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7 Mar 2007 : Column 1988Wcontinued
We expect to spend £67 million this year through our bilateral programme. We are increasing our support because the DRC has 60 million people, almost all of whom are poor. In addition, progress in this vast country is essential for stability and poverty reduction in the whole of central Africa. Following successful elections, there is a real opportunity to sustain peace in DRC, although the new Government face enormous challenges. Our priority is to help them face these challenges and bring real improvements to the lives of poor people in DRC.
Lynne Jones: To ask the Secretary of State for International Development what strategy he has put in place for (a) the use of renewable energy and (b) meeting energy targets in his Departments buildings; and if he will make a statement. 
Mr. Thomas: As from December 2006, 100 per cent. of electricity used in DFIDs UK buildings is supplied from renewable sources.
We have recently worked with the Carbon Trust to carry out independent energy audits of our buildings, which have concluded that they are inherently energy efficient. However, in order to reduce our energy consumption we are currently reviewing options such as the installation of solar thermal panels, wind turbines and combined heat and power units, in order to meet our commitment to the long-term targets for energy efficiency and carbon emissions, as set out in the revised sustainable operations targets for the Government Estate announced in June 2006.
Mark Simmonds: To ask the Secretary of State for International Development what funding and resources have been allocated to tackle Yaws disease in developing countries.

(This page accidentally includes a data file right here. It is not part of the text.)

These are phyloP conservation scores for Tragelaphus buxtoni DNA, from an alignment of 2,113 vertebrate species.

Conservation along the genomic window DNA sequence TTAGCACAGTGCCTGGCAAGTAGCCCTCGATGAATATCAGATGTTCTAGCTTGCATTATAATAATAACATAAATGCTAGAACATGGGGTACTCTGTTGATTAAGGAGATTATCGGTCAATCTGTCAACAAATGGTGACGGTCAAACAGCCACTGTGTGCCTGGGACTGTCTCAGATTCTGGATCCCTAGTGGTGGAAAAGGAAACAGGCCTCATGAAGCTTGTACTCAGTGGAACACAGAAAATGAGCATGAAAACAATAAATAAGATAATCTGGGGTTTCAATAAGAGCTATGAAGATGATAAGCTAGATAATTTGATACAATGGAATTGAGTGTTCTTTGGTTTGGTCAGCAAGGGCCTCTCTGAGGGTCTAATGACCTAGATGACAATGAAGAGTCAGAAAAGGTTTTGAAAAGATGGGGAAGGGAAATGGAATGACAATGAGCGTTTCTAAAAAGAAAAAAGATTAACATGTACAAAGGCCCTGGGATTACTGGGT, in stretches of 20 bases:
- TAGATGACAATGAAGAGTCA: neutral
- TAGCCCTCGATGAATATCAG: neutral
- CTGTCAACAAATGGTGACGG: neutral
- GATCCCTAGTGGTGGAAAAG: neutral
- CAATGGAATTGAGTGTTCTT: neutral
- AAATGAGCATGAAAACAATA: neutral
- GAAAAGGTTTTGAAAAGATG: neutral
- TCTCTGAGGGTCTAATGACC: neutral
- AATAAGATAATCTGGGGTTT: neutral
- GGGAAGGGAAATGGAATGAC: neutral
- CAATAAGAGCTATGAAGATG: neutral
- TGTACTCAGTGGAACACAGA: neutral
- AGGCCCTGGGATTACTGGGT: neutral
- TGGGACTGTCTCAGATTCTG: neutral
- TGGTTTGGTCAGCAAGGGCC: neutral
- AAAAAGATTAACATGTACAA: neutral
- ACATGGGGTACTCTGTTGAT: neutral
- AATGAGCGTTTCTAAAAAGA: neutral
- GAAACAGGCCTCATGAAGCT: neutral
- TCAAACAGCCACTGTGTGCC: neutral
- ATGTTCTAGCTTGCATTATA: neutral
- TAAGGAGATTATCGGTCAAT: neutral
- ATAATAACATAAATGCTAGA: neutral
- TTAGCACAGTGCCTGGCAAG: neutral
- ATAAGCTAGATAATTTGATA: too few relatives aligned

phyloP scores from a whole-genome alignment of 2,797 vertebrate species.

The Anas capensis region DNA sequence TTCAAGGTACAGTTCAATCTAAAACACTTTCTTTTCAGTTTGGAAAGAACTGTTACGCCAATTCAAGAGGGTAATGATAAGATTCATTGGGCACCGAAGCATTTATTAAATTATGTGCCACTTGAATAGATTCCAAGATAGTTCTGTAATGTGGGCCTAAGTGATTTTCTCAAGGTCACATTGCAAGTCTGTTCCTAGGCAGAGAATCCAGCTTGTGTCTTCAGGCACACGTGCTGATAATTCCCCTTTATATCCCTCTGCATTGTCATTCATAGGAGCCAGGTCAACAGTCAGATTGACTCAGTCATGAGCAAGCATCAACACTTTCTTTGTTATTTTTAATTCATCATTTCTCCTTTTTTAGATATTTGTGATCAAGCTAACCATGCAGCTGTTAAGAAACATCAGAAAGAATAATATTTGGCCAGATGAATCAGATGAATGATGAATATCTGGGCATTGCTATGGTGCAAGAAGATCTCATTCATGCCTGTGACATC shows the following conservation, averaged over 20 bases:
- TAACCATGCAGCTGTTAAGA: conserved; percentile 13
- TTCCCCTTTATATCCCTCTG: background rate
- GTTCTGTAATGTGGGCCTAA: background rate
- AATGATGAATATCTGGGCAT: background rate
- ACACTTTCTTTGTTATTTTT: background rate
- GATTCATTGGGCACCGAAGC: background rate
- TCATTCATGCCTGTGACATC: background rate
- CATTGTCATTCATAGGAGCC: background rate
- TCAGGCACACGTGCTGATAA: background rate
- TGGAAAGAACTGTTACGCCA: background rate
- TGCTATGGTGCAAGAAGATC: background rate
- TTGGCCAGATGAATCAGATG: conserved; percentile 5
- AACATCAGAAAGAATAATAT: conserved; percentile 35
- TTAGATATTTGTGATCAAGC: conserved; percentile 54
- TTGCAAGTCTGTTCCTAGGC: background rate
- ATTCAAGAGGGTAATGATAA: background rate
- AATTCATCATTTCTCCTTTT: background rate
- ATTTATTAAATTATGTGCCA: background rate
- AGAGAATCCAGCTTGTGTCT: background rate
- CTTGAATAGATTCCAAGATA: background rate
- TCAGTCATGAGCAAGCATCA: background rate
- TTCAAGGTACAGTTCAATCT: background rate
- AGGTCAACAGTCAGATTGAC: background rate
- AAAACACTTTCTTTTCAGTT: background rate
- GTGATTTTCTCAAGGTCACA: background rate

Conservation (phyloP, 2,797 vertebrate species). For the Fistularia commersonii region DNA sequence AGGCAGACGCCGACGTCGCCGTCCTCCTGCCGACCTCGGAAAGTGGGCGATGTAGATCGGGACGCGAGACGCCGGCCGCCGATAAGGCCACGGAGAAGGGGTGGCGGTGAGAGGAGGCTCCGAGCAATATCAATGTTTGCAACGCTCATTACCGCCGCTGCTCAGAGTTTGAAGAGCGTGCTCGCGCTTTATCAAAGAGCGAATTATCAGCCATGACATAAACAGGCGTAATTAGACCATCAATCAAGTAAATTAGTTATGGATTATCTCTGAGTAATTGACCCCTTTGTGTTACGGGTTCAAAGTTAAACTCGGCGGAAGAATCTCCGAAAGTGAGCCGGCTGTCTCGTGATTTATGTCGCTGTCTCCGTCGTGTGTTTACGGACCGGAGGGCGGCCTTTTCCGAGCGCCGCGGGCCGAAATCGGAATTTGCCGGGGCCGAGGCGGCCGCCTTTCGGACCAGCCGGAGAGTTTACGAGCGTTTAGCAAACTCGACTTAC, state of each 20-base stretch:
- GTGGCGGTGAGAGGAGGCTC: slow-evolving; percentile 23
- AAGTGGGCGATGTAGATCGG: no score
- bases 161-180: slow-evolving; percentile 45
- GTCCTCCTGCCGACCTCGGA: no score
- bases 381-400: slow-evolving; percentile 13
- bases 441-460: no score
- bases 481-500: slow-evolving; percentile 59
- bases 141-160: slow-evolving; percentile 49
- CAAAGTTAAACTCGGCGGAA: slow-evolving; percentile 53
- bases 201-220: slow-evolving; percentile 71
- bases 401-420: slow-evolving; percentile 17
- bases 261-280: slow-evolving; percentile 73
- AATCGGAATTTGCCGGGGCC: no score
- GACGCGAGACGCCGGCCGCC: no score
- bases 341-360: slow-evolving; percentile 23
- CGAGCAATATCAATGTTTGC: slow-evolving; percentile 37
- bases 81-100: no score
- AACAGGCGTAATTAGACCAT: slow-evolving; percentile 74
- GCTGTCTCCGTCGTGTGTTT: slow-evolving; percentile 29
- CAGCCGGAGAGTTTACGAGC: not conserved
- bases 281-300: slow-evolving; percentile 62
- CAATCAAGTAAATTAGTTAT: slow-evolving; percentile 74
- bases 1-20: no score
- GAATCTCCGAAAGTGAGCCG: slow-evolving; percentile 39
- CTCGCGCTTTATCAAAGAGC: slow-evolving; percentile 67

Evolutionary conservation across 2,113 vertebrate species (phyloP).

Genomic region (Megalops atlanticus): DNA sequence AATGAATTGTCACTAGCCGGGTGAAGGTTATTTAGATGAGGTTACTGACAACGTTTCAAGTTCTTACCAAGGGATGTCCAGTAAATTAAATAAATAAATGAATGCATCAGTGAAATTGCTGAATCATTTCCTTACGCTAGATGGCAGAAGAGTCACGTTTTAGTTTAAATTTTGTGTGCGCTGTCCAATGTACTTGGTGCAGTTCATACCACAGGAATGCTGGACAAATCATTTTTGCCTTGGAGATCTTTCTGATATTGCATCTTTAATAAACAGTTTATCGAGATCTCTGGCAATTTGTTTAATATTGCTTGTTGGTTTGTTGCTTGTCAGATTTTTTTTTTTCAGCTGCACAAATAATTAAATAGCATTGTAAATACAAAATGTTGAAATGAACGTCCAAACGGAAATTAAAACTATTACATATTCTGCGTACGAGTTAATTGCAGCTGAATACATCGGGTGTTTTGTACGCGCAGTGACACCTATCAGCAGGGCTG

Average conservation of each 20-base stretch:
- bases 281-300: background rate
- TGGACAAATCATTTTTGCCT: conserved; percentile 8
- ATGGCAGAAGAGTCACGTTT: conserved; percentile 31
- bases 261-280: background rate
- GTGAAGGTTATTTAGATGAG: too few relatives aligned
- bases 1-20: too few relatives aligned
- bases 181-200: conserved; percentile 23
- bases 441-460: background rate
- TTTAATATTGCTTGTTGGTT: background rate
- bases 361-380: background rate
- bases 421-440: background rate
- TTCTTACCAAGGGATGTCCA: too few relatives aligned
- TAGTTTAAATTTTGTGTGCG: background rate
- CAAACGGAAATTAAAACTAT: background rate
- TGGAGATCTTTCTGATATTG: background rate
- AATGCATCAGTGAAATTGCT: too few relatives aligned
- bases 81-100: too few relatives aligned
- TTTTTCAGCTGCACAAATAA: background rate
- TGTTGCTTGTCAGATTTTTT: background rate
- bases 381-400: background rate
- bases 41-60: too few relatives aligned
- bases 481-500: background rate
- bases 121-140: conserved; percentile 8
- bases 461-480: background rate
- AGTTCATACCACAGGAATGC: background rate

Mr. Thomas: The Global Yaws Control programme was launched by the World Health Organisation (WHO) in 1948, in collaboration with United Nations Children's Fund (UNICEF). DFID's unearmarked core contributions of £12.5 million to the WHO and £19 million to UNICEF for the financial year of 2005-06, support the organisation's efforts to tackle Yaws disease.
DFID has not provided any specific funding or resources to tackle Yaws disease but is increasingly funding the broader health sector plans of developing countries through poverty reduction budget support and sector- wide programming. Such sector programmes will build capacity in health services to diagnose and treat all major causes of illness.
Currently DFID funds two programmes on neglected diseases-The Global Alliance to Eliminate Lymphatic Filariasis (GAELF) who will receive £2.5 million through to 2010 and The African Programme for Onchocerciasis Control (APOC) commonly known as river blindness, which has received £7.6 million to date.
DFID also supports research and development of drugs for neglected diseases through its £6.5 million support to Drugs for Neglected Diseases Initiative (DNDI) and £4.5 million to the Tropical Disease Research (TDR) special programme in the WHO for research into neglected tropical diseases.
Sir Nicholas Winterton: To ask the Secretary of State for International Development what technical assistance and training has been provided to Namibia as part of the country's land reform proposals.